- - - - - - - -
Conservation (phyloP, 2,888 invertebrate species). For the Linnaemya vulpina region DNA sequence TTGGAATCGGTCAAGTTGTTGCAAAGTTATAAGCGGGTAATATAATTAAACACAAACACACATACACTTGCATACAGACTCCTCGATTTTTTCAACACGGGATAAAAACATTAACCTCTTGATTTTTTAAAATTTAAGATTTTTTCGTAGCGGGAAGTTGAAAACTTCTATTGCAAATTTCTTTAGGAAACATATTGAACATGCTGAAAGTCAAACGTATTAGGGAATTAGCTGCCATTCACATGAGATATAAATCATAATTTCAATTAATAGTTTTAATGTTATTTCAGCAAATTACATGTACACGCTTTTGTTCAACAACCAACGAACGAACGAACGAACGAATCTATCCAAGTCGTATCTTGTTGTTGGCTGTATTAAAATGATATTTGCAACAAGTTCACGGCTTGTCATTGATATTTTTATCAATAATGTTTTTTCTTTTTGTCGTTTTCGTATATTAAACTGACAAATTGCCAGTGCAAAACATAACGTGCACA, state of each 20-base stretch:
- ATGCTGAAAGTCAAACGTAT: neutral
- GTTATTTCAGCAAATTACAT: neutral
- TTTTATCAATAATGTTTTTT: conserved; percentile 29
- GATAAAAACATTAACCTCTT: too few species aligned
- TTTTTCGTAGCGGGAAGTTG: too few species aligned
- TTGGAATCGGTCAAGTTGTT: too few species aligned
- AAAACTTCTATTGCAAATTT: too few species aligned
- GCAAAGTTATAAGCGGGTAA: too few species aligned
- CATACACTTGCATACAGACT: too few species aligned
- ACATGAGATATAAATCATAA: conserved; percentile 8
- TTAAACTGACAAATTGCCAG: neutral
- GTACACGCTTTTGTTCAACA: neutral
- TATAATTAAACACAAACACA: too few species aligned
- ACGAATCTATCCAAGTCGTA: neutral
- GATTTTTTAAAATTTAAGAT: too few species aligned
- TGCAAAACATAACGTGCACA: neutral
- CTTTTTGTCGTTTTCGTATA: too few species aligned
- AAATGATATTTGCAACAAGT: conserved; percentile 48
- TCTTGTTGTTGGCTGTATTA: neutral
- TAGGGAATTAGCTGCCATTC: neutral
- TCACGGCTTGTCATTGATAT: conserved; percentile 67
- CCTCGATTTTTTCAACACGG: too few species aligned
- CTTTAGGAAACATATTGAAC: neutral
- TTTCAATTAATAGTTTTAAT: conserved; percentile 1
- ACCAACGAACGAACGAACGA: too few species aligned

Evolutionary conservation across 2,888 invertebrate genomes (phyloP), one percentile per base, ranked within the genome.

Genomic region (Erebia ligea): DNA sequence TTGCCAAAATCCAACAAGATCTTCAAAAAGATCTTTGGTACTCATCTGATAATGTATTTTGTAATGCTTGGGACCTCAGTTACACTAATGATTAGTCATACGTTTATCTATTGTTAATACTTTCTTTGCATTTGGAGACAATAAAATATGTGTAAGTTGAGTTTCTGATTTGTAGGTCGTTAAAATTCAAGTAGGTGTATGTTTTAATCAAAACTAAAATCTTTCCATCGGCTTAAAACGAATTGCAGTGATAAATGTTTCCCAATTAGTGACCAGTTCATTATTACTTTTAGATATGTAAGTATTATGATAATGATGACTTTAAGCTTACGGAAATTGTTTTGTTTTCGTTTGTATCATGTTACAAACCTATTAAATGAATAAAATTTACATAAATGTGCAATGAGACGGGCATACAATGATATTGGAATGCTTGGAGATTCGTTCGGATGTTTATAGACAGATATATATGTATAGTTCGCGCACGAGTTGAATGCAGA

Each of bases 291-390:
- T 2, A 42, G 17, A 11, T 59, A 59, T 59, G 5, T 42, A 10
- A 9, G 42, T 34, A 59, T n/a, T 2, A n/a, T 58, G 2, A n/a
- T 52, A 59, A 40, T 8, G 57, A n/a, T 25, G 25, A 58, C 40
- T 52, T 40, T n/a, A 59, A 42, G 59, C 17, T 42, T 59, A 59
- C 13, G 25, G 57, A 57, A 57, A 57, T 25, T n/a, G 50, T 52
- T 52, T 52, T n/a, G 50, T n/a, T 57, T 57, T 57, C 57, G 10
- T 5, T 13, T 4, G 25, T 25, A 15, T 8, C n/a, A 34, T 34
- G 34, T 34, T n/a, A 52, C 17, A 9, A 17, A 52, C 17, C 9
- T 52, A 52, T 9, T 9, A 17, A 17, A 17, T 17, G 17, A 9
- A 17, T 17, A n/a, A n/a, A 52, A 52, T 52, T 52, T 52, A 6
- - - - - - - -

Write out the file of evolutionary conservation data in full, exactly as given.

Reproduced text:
Conservation (phyloP, 2,888 invertebrate species). For the Linnaemya vulpina region DNA sequence TTGGAATCGGTCAAGTTGTTGCAAAGTTATAAGCGGGTAATATAATTAAACACAAACACACATACACTTGCATACAGACTCCTCGATTTTTTCAACACGGGATAAAAACATTAACCTCTTGATTTTTTAAAATTTAAGATTTTTTCGTAGCGGGAAGTTGAAAACTTCTATTGCAAATTTCTTTAGGAAACATATTGAACATGCTGAAAGTCAAACGTATTAGGGAATTAGCTGCCATTCACATGAGATATAAATCATAATTTCAATTAATAGTTTTAATGTTATTTCAGCAAATTACATGTACACGCTTTTGTTCAACAACCAACGAACGAACGAACGAACGAATCTATCCAAGTCGTATCTTGTTGTTGGCTGTATTAAAATGATATTTGCAACAAGTTCACGGCTTGTCATTGATATTTTTATCAATAATGTTTTTTCTTTTTGTCGTTTTCGTATATTAAACTGACAAATTGCCAGTGCAAAACATAACGTGCACA, state of each 20-base stretch:
- ATGCTGAAAGTCAAACGTAT: neutral
- GTTATTTCAGCAAATTACAT: neutral
- TTTTATCAATAATGTTTTTT: conserved; percentile 29
- GATAAAAACATTAACCTCTT: too few species aligned
- TTTTTCGTAGCGGGAAGTTG: too few species aligned
- TTGGAATCGGTCAAGTTGTT: too few species aligned
- AAAACTTCTATTGCAAATTT: too few species aligned
- GCAAAGTTATAAGCGGGTAA: too few species aligned
- CATACACTTGCATACAGACT: too few species aligned
- ACATGAGATATAAATCATAA: conserved; percentile 8
- TTAAACTGACAAATTGCCAG: neutral
- GTACACGCTTTTGTTCAACA: neutral
- TATAATTAAACACAAACACA: too few species aligned
- ACGAATCTATCCAAGTCGTA: neutral
- GATTTTTTAAAATTTAAGAT: too few species aligned
- TGCAAAACATAACGTGCACA: neutral
- CTTTTTGTCGTTTTCGTATA: too few species aligned
- AAATGATATTTGCAACAAGT: conserved; percentile 48
- TCTTGTTGTTGGCTGTATTA: neutral
- TAGGGAATTAGCTGCCATTC: neutral
- TCACGGCTTGTCATTGATAT: conserved; percentile 67
- CCTCGATTTTTTCAACACGG: too few species aligned
- CTTTAGGAAACATATTGAAC: neutral
- TTTCAATTAATAGTTTTAAT: conserved; percentile 1
- ACCAACGAACGAACGAACGA: too few species aligned

Evolutionary conservation across 2,888 invertebrate genomes (phyloP), one percentile per base, ranked within the genome.

Genomic region (Erebia ligea): DNA sequence TTGCCAAAATCCAACAAGATCTTCAAAAAGATCTTTGGTACTCATCTGATAATGTATTTTGTAATGCTTGGGACCTCAGTTACACTAATGATTAGTCATACGTTTATCTATTGTTAATACTTTCTTTGCATTTGGAGACAATAAAATATGTGTAAGTTGAGTTTCTGATTTGTAGGTCGTTAAAATTCAAGTAGGTGTATGTTTTAATCAAAACTAAAATCTTTCCATCGGCTTAAAACGAATTGCAGTGATAAATGTTTCCCAATTAGTGACCAGTTCATTATTACTTTTAGATATGTAAGTATTATGATAATGATGACTTTAAGCTTACGGAAATTGTTTTGTTTTCGTTTGTATCATGTTACAAACCTATTAAATGAATAAAATTTACATAAATGTGCAATGAGACGGGCATACAATGATATTGGAATGCTTGGAGATTCGTTCGGATGTTTATAGACAGATATATATGTATAGTTCGCGCACGAGTTGAATGCAGA

Each of bases 291-390:
- T 2, A 42, G 17, A 11, T 59, A 59, T 59, G 5, T 42, A 10
- A 9, G 42, T 34, A 59, T n/a, T 2, A n/a, T 58, G 2, A n/a
- T 52, A 59, A 40, T 8, G 57, A n/a, T 25, G 25, A 58, C 40
- T 52, T 40, T n/a, A 59, A 42, G 59, C 17, T 42, T 59, A 59
- C 13, G 25, G 57, A 57, A 57, A 57, T 25, T n/a, G 50, T 52
- T 52, T 52, T n/a, G 50, T n/a, T 57, T 57, T 57, C 57, G 10
- T 5, T 13, T 4, G 25, T 25, A 15, T 8, C n/a, A 34, T 34
- G 34, T 34, T n/a, A 52, C 17, A 9, A 17, A 52, C 17, C 9
- T 52, A 52, T 9, T 9, A 17, A 17, A 17, T 17, G 17, A 9
- A 17, T 17, A n/a, A n/a, A 52, A 52, T 52, T 52, T 52, A 6